South Africa’s olive oil indus­try has seen sig­nif­i­cant growth in recent years, with the coun­try’s unique cli­mate and soil con­di­tions pro­vid­ing an ideal envi­ron­ment for olive cul­ti­va­tion. The indus­try has expanded rapidly since the 1990s, with the num­ber of olive farms grow­ing from just a hand­ful to over 200 today. The major­ity of South Africa’s olive oil is pro­duced in the Western Cape region, which is known for its Mediterranean-like cli­mate. Many small-scale farm­ers have also entered the mar­ket, pro­duc­ing high-qual­ity, arti­sanal olive oils. The indus­try has faced chal­lenges in the form of drought and pests, but con­tin­ued inno­va­tion and invest­ment bode well for its future growth and suc­cess. Ten South African brands were awarded in the most recent NYIOOC World Olive Oil Competition.

Our extra vir­gin olive oils tend to be robust prod­ucts,” King said. But we also pro­duce an extra vir­gin olive oil halfway between del­i­cate and medium.”

However, the sub­tle dif­fer­ences among Mardouw prod­ucts, which are sig­nif­i­cant to olive oil enthu­si­asts and pro­fes­sional tasters, may some­times be missed by the aver­age South African con­sumer.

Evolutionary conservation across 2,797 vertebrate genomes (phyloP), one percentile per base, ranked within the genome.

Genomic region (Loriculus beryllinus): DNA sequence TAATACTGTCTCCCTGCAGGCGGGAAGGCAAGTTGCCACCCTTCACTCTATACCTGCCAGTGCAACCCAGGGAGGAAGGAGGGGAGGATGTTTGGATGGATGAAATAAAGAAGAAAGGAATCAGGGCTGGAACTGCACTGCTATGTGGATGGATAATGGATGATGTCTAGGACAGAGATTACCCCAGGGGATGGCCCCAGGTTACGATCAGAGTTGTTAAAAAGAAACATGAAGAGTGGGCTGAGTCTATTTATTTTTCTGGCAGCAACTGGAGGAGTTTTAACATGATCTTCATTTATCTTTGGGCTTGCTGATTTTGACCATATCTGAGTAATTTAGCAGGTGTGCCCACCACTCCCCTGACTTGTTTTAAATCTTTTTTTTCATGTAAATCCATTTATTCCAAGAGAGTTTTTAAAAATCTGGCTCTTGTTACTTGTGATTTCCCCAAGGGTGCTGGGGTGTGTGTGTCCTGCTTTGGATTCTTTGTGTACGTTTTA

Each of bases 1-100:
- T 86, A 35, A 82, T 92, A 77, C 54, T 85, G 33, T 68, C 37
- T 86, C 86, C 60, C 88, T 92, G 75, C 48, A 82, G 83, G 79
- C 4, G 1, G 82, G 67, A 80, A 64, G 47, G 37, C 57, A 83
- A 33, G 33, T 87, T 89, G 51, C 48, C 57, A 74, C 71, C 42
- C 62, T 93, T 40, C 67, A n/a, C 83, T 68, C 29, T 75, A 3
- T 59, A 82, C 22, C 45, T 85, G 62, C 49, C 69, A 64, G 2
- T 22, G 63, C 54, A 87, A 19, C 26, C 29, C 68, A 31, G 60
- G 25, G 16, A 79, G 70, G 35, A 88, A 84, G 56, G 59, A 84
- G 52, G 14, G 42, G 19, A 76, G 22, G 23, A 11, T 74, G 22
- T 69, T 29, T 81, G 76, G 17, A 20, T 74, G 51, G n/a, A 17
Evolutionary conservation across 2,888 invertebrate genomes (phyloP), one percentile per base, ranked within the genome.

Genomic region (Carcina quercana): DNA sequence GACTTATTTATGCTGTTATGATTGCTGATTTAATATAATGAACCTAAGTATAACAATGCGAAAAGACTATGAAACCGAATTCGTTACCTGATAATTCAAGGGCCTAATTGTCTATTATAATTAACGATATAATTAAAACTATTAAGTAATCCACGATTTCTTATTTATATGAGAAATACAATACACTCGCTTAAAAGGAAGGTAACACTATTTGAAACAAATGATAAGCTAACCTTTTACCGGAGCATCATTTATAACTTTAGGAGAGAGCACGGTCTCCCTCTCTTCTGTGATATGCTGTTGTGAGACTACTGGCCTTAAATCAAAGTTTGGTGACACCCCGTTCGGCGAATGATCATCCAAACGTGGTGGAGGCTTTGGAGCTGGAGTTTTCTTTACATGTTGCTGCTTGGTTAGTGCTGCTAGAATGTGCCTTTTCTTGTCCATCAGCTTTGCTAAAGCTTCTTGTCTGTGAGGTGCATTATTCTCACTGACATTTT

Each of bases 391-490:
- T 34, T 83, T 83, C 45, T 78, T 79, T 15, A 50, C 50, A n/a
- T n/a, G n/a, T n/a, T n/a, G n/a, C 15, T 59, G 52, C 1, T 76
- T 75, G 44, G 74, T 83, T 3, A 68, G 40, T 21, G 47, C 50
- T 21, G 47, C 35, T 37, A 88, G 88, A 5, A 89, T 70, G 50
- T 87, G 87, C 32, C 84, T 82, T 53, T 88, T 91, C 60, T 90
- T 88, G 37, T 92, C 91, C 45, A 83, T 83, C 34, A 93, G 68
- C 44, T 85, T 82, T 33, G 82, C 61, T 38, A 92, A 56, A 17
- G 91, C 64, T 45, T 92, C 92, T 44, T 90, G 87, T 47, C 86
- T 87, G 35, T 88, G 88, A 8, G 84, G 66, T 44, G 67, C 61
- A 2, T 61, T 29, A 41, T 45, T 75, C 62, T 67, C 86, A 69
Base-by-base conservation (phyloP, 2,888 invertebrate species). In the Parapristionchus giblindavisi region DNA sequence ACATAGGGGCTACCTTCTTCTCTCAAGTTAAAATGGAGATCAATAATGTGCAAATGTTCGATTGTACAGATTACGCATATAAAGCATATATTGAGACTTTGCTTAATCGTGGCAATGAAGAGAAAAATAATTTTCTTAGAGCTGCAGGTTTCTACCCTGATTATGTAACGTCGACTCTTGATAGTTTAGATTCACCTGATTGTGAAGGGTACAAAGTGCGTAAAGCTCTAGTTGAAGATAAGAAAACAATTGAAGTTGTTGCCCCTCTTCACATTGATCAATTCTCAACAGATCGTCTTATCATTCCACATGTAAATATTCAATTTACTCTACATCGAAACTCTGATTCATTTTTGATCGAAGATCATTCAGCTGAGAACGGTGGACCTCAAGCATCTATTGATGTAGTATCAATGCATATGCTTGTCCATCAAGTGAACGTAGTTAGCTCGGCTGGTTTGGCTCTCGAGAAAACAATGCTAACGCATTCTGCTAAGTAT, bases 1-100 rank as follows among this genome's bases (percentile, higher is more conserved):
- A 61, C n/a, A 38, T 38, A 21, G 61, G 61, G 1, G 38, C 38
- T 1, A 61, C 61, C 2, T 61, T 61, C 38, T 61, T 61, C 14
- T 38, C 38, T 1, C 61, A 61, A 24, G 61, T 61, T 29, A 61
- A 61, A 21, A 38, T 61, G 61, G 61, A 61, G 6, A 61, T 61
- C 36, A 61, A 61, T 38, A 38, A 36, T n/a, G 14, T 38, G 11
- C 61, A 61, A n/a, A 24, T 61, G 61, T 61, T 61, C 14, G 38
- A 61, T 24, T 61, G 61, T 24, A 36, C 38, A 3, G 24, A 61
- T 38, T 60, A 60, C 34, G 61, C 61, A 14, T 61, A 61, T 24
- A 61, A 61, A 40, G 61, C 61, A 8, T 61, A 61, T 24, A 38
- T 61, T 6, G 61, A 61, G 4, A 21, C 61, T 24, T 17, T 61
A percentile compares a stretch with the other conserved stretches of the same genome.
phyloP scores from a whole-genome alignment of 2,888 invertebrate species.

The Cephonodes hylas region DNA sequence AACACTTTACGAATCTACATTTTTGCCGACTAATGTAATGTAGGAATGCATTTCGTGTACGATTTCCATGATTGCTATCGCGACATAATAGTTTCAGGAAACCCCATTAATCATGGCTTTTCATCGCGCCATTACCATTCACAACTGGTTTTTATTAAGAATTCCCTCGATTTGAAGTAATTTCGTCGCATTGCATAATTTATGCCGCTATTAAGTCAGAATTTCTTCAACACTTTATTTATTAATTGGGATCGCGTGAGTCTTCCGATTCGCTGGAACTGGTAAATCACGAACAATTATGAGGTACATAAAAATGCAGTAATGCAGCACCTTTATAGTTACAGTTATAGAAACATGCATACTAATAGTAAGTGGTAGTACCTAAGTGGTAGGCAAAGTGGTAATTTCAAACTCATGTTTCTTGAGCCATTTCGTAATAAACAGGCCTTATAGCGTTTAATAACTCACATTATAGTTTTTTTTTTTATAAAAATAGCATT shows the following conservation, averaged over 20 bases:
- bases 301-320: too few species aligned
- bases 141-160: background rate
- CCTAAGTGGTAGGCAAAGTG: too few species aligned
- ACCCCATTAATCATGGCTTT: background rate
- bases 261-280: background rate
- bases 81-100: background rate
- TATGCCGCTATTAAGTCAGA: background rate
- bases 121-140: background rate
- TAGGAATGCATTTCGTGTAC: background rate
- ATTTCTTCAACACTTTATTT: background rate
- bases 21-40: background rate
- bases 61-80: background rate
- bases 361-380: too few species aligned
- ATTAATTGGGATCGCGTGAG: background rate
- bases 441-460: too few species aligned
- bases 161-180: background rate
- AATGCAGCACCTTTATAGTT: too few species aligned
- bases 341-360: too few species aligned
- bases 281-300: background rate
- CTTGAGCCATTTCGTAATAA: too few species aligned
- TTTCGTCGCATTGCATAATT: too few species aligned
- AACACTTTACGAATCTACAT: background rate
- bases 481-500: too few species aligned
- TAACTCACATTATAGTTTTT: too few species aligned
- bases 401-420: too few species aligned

The South African con­sumer, on aver­age, is still highly une­d­u­cated about high-qual­ity olive oil,” King said. That is also why we con­stantly work to inform the con­sumer.”

King added that there had been some improve­ment in con­sumer aware­ness over the years. Still, the chal­lenge for high-qual­ity pro­duc­ers in the coun­try remains in dif­fer­en­ti­at­ing their prod­ucts from cheaper, imported olive oils. King said this is cru­cial to set a fair price for South African pro­duc­ers.

We go as far as putting the acid­ity lev­els of our extra vir­gin olive oils on our labels and keep remind­ing peo­ple always to ver­ify that what they buy truly ful­fills the min­i­mum require­ments for extra vir­gin olive oil,” King said.


As in many other mar­kets, grow­ing aware­ness about olive oil’s health ben­e­fits has been one of the dri­ving fac­tors behind improv­ing qual­ity. There is still a lot of work to do,” King said.

King expects the har­vest to begin this year in the first week of April. That is when we plan to start the har­vest,” he said. From the first day, all the hand-picked olives are trans­formed with state-of-the-art tech­nolo­gies and stored in steel con­tain­ers.”